This Week in Armenian History

Birth of Vartan Gregorian (April 8, 1934)

Historian by vocation and administrator by destiny, Vartan Gregorian went from a difficult childhood to becoming one of the most respected intellectuals in America. 

He was born on April 8, 1934, in Tabriz (Iran). His father was mostly absent. His mother died when he was six and his father later remarried. Vartan and his younger sister were raised by his maternal grandmother. 

He first went to an Armenian elementary school in Tabriz and then a Russian one when northern Iran was under Soviet occupation. He continued his studies at the Jemaran (Armenian College) in Beirut, graduating in 1955. Simon Vratzian, the last prime minister of the first independent Republic of Armenia and principal of the Jemaran, was among his teachers and mentors.  

In 1956, Gregorian enrolled at Stanford University and completed his B.A. in history and humanities in two years, graduating with honors in 1958. He married Clare Russell (1938-2018) in 1960. They had three sons: Vahé, Raffi, and Dareh Ardashes.  

Gregorian earned a dual PhD in history and humanities from Stanford in 1964. His dissertation was titled “Traditionalism and Modernism in Islam.” He began his teaching career at University of California, Berkeley, where he was briefly instructor in Armenian history and culture in 1960. He taught at San Francisco State College (1962-1968) and then at University of Texas at Austin (1968-1972). He joined the University of Pennsylvania in 1972 as professor and served as founding dean of the Faculty of Arts and Sciences (1974-1978) and Provost (1979-1980). 

In the 1980s, Vartan Gregorian became a nationally famous name when he was designated president of the New York Public Library (1981-1989) and credited with spearheading the renaissance of the library from a precarious situation. By the end of his tenure, he had secured about $400 million for the library from individuals, foundations, and corporations. He restored the Main Branch in Manhattan and the nearby Bryant Park. From 1984 to 1989 he taught at New York University and at The New School for Social Research. 

He repeated his success as president of Brown University (1989-1997). When he took over, Brown had the lowest endowment ($370 million) in the Ivy League. In eight years, Gregorian raised the total to $850 million. He is also credited with having strengthened Brown’s reputation.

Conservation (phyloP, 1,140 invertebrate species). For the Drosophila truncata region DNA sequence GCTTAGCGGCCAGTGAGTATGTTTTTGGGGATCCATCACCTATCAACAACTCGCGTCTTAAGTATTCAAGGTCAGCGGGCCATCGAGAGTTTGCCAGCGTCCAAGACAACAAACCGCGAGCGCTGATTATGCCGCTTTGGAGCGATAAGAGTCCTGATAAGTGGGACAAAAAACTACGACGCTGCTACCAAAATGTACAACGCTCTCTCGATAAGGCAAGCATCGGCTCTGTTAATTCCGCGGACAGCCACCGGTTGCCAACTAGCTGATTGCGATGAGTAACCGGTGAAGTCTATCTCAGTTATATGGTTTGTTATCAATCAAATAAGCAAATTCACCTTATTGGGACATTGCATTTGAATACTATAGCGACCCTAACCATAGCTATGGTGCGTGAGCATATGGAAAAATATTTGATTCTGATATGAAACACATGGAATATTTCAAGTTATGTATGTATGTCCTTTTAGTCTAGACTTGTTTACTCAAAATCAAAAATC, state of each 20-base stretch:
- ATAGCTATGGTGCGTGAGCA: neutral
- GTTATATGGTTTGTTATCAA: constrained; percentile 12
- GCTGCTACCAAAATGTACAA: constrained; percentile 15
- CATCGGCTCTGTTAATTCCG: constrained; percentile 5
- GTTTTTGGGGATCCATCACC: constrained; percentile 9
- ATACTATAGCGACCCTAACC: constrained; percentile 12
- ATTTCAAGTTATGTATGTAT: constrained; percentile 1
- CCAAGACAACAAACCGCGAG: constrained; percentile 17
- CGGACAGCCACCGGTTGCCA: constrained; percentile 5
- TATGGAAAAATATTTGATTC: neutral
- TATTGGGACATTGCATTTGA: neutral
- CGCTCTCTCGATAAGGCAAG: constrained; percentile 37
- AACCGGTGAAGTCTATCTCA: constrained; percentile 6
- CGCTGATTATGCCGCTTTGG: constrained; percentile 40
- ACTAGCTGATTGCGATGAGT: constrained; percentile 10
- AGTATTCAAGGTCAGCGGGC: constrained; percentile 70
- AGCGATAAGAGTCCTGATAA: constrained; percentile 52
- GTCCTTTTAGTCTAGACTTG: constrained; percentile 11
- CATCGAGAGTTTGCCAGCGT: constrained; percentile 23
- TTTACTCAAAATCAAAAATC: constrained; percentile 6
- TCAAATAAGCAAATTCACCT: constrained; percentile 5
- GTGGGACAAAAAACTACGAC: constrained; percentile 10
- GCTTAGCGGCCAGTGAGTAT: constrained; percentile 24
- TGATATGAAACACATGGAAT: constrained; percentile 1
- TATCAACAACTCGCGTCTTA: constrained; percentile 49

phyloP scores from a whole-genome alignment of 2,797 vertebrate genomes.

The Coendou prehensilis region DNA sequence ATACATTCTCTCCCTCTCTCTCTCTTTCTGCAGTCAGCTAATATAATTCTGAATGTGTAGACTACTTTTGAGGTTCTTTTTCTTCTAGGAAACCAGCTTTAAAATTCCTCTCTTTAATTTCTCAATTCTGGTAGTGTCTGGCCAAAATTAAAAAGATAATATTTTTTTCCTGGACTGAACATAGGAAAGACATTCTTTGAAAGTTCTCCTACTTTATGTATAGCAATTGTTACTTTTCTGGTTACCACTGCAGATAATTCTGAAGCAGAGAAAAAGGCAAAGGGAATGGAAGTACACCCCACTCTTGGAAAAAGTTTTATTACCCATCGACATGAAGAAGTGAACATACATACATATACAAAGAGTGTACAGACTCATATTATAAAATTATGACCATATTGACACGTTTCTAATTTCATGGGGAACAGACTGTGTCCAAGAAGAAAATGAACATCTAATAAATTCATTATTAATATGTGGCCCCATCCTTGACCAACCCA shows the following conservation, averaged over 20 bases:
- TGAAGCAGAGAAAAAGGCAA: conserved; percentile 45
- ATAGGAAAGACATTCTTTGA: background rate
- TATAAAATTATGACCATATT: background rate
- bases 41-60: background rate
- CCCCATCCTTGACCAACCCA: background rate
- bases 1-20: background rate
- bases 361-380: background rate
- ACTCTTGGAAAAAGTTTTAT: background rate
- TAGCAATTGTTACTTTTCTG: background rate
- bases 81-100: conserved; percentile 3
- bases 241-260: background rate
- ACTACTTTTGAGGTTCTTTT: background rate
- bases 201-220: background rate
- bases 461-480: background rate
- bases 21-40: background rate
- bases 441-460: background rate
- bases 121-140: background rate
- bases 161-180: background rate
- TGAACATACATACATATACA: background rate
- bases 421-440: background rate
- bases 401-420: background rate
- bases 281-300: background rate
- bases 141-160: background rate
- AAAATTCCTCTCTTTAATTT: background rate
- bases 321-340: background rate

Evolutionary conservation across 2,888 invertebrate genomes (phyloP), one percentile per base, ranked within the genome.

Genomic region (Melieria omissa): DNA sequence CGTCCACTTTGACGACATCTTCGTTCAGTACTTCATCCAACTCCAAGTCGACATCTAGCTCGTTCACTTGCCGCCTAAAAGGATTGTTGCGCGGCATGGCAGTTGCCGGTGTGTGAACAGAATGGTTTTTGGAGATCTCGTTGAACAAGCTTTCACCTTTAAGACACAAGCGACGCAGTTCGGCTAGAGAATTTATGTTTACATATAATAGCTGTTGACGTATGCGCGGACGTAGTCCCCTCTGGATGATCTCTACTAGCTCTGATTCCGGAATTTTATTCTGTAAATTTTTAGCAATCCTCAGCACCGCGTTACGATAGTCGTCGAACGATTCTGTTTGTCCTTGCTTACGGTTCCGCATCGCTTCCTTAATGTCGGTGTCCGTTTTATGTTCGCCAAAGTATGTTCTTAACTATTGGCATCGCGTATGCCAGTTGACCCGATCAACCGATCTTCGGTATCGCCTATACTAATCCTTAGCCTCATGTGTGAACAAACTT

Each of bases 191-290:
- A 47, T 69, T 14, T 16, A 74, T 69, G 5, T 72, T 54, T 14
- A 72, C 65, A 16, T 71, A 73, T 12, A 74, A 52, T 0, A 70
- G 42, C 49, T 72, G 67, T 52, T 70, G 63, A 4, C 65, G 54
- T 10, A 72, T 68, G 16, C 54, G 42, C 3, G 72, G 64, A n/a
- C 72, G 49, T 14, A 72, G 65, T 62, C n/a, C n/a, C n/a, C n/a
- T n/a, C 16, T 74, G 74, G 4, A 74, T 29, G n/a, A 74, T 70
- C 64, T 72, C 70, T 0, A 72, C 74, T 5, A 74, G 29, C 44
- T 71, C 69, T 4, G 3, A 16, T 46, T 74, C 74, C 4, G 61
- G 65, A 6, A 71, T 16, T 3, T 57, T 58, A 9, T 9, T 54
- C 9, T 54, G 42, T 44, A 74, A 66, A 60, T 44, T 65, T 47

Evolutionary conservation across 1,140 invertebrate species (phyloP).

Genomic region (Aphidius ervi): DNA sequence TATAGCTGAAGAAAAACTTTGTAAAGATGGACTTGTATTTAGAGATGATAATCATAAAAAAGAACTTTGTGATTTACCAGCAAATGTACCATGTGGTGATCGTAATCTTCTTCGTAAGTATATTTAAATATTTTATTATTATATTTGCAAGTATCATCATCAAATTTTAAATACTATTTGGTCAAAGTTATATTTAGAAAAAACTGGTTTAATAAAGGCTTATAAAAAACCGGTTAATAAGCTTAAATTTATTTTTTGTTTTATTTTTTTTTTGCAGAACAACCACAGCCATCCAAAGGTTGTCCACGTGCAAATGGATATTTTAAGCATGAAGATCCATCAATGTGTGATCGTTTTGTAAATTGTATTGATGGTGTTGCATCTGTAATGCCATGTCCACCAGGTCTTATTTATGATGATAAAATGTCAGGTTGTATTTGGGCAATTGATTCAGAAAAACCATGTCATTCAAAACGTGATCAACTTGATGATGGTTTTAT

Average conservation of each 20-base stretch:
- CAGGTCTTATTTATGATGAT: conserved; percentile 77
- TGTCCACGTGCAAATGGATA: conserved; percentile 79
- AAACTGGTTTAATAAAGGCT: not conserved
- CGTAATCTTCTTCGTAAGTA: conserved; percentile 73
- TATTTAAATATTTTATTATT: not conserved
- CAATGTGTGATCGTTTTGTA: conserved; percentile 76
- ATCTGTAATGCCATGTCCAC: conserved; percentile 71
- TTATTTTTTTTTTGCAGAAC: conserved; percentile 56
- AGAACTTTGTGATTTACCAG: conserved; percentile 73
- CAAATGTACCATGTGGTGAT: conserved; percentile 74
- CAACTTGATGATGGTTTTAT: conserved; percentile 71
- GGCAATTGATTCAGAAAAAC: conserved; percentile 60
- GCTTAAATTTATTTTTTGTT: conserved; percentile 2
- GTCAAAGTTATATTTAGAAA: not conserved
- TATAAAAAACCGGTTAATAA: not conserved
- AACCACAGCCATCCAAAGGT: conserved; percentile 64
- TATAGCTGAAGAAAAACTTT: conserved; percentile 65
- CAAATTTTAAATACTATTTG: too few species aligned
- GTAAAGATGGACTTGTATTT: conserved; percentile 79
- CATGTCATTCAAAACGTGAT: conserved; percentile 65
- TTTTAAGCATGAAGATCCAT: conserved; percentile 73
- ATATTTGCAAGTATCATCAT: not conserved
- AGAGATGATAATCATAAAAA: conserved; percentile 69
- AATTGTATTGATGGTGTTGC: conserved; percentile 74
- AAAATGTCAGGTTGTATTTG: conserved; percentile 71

In 1997, Gregorian was chosen as the president of the Carnegie Corporation of New York. He switched from his previous fundraising role to one of fund granter.  

He published three books: The Emergence of Modern Afghanistan: Politics of Reform and Modernization, 1880-1946 (1969), Islam: A Mosaic, not a Monolith (2003), and The Road to Home: My Life and Times (2003). 

He was involved in projects in the Armenian American community and Armenia. He was on the Board of Governors of UWC Dilijan, the first international boarding school in Armenia founded in 2014. In 2016, he co-founded the Aurora Prize for Awakening Humanity with Ruben Vardanyan and Noubar Afeyan.  

Vartan Gregorian died on April 15, 2021, in New York.  

An elementary school in Fox Point, Providence (Rhode Island) is named after Gregorian, as well as the Center for Research in the Humanities of the New York Public Library, the headquarters of the National Association for Armenian Studies and Research, a learning center in the American University of Armenia. By 2007, he had received 75 awards, decorations, civic honors, and medals, including the Ellis Island Medal of Honor, the National Humanities Medal, the Presidential Medal of Freedom, and Chevalier of the French Legion of Honor among others. He had received about 70 honorary degrees by 2015. He was also honored by the government of the Republic of Armenia, the Armenian Church, and Armenian diaspora organizations. He was a supporter of the Eastern Prelacy and in 1998 Catholicos Aram I of the Great House of Cilicia bestowed upon him the title of Prince of Cilicia. Catholicos Karekin I of All Armenians rewarded him in 1999 with the St. Gregory the Illuminator Medal. He became a foreign member of the National Academy of Sciences of Armenia in 2008 and also received the Mkhitar Gosh Medal and the Order of Honor of Armenia.